Standard: All students will describe how things around us move, explain why
things move as the do, and demonstrate and explain how we
control the motions of objects
Benchmark: Manipulate simple mechanical devices and explain how their parts work
Constructing & Reflecting:
Generate reasonable questions about the world based on observation.
Manipulate simple devices that aid observation and data collection.
Develop an awareness of the need for evidence in making decisions scientifically
Show how science concepts can be illustrated through creative expression such as language arts and fine
Develop an awareness of and sensitivity to the natural world.
Vocabulary / Key Concept
Simple mechanical devices such as:
Knowledge and Skills
Simple mechanical devices usually contain two or more simple machines that work together as a system. Examples of simple mechanical devices include the following: egg beaters, can openers, or pencil sharpeners.
It is important for students to manipulate a variety of devices and to discuss with their peers how the parts work together. Some devices may be taken apart and put back together.
Operate a simple mechanical device
Explain how each part works and how the parts work together
New Discovery Links “little” reader with reproducible blackline master.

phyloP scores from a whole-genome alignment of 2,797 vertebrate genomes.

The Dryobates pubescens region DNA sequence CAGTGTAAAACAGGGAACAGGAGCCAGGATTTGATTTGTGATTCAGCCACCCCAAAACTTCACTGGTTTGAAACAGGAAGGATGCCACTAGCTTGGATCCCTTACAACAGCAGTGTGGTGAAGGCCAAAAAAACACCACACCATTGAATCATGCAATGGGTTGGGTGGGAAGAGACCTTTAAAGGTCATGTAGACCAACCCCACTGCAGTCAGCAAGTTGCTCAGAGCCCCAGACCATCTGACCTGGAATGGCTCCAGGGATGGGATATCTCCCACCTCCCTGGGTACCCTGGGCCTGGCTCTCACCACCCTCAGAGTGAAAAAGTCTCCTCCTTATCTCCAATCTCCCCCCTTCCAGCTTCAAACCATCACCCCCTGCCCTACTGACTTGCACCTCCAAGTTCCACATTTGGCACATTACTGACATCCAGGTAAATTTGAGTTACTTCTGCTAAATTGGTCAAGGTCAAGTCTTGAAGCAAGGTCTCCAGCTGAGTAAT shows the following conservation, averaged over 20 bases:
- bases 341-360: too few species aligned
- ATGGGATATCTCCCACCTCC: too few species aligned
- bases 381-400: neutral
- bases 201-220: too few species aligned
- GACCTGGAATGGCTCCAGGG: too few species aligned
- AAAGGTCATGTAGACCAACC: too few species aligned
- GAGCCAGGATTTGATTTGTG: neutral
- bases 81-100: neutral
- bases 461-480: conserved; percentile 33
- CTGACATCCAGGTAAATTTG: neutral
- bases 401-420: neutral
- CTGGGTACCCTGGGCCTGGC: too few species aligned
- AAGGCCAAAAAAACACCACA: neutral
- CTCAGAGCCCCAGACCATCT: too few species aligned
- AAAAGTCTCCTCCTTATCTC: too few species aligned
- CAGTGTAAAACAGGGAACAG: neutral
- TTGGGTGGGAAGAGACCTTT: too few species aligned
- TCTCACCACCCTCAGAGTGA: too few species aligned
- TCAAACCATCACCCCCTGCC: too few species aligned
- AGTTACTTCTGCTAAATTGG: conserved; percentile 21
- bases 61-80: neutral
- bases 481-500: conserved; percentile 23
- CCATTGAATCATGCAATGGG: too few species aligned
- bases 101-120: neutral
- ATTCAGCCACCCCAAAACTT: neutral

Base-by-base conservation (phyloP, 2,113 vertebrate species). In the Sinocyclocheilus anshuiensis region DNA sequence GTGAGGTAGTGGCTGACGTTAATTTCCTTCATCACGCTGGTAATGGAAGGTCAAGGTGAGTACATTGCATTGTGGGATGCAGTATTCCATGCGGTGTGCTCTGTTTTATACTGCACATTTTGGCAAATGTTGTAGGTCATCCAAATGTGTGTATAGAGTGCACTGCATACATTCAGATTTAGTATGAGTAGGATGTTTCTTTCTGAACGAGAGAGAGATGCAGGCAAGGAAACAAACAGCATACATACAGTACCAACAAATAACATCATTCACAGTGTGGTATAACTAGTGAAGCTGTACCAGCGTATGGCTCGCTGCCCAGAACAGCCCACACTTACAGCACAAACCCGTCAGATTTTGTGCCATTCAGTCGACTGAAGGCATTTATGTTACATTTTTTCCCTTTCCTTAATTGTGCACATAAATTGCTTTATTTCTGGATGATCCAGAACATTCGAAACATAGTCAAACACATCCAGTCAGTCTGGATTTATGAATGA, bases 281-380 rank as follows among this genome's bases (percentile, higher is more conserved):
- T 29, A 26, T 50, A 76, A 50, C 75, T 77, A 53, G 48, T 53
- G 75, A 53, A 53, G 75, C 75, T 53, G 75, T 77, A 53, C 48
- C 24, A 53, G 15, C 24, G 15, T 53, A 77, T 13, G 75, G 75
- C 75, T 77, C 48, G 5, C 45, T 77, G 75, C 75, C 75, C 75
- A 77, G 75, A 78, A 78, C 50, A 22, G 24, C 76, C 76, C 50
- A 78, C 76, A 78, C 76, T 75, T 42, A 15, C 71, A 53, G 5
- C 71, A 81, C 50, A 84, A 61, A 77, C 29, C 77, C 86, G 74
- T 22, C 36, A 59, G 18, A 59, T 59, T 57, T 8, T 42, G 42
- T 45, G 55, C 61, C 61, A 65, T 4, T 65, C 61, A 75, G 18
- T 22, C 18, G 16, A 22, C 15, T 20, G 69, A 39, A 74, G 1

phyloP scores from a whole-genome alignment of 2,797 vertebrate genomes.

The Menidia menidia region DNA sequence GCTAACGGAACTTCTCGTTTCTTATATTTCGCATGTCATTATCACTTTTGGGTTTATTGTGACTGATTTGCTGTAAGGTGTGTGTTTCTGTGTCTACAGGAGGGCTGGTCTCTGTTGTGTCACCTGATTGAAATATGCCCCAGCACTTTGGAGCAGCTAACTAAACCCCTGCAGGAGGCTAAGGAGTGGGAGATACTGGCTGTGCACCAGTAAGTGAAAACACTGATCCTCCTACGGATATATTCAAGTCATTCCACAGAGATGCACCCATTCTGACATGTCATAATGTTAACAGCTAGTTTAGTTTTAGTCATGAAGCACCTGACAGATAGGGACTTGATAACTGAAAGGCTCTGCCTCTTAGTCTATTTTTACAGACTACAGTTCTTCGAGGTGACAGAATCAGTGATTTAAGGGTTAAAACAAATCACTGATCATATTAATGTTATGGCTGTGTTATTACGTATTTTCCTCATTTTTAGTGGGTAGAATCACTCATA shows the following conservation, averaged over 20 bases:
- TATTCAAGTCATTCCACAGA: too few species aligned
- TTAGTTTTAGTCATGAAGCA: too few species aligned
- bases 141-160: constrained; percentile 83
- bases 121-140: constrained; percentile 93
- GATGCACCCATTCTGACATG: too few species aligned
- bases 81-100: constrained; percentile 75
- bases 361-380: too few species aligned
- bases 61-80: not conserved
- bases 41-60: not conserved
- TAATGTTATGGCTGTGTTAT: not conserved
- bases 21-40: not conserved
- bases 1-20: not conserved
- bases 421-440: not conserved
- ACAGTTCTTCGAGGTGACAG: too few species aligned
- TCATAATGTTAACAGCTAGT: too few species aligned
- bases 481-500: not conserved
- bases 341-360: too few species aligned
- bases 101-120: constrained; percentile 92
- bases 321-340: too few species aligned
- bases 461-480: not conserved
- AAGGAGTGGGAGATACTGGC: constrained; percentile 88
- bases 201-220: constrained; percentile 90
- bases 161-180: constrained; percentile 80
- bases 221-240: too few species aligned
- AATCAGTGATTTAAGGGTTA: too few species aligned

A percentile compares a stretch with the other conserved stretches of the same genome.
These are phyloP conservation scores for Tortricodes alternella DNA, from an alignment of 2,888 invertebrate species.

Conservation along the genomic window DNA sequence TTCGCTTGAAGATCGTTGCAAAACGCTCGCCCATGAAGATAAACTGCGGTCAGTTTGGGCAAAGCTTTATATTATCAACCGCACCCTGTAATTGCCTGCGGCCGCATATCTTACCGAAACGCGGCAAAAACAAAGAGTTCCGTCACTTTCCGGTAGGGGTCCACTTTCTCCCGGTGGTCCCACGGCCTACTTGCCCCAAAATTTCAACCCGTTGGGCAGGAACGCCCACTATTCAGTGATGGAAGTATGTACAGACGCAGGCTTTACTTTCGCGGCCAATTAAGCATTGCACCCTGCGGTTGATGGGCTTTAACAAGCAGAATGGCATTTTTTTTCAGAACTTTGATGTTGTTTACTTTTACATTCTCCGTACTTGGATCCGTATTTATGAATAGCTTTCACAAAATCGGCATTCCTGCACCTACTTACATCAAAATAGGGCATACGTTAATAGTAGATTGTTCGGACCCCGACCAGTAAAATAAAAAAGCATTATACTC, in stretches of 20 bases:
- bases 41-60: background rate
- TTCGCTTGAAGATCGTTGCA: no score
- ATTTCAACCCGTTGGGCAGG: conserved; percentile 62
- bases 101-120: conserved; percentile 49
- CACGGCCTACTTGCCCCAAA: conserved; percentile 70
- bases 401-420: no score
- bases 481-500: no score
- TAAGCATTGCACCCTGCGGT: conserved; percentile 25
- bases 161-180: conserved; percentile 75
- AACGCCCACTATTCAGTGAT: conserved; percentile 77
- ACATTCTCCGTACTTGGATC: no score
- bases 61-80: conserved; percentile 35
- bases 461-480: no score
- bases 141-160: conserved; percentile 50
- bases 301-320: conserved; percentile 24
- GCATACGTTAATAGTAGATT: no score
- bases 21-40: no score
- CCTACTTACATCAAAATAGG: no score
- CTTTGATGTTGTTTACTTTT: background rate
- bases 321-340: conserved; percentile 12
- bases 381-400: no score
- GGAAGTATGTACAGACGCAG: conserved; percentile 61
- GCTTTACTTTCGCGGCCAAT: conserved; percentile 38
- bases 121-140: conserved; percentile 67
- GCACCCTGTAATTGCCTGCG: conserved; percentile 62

- Using Tools
Constructing Toys & Concepts for K-2.
. Planes, Gliders, Helicopters &
Other Flying Machines
. Kingfisher, 1993 .
How do we manipulate simple machines and make their parts work together?
How do simple machines work on a bicycle?
Bring a bicycle to class and have students discuss how simple machines help us move from place to place. Have students point out the simple machines on the bicycle as they discover them.
Describe how things around us move, explain why things move as they do, and demonstrate and explain how we control the motion of objects.
Young children should become acquainted with the scientific descriptions of the motion of objects, which generally includes discussion of speed, direction and changes in speed or direction. The understanding of the force/motion relationship can become increasingly quantitative, as the students get older. Instruction should be included which will help students overcome a common belief that sustained motion always requires sustained force.
Early elementary students can develop a foundation for understanding magnetic attraction through various investigations of magnetism. Determining categories of objects that are attracted to a magnet, distances through which a magnet will attract objects and how many small objects a particular magnet will attract helps children consolidate their experiences into scientific knowledge.
Elementary students should be able to understand that simple machines are devices controlling forces. A lever can transform a small downward force into a large upward force thus making a task easier. Simple machines help us to accomplish tasks that would otherwise be impossible. Young children can see simple machines all around them. Homes and playgrounds offer rich experiences for children to experiment with concepts related to simple machines.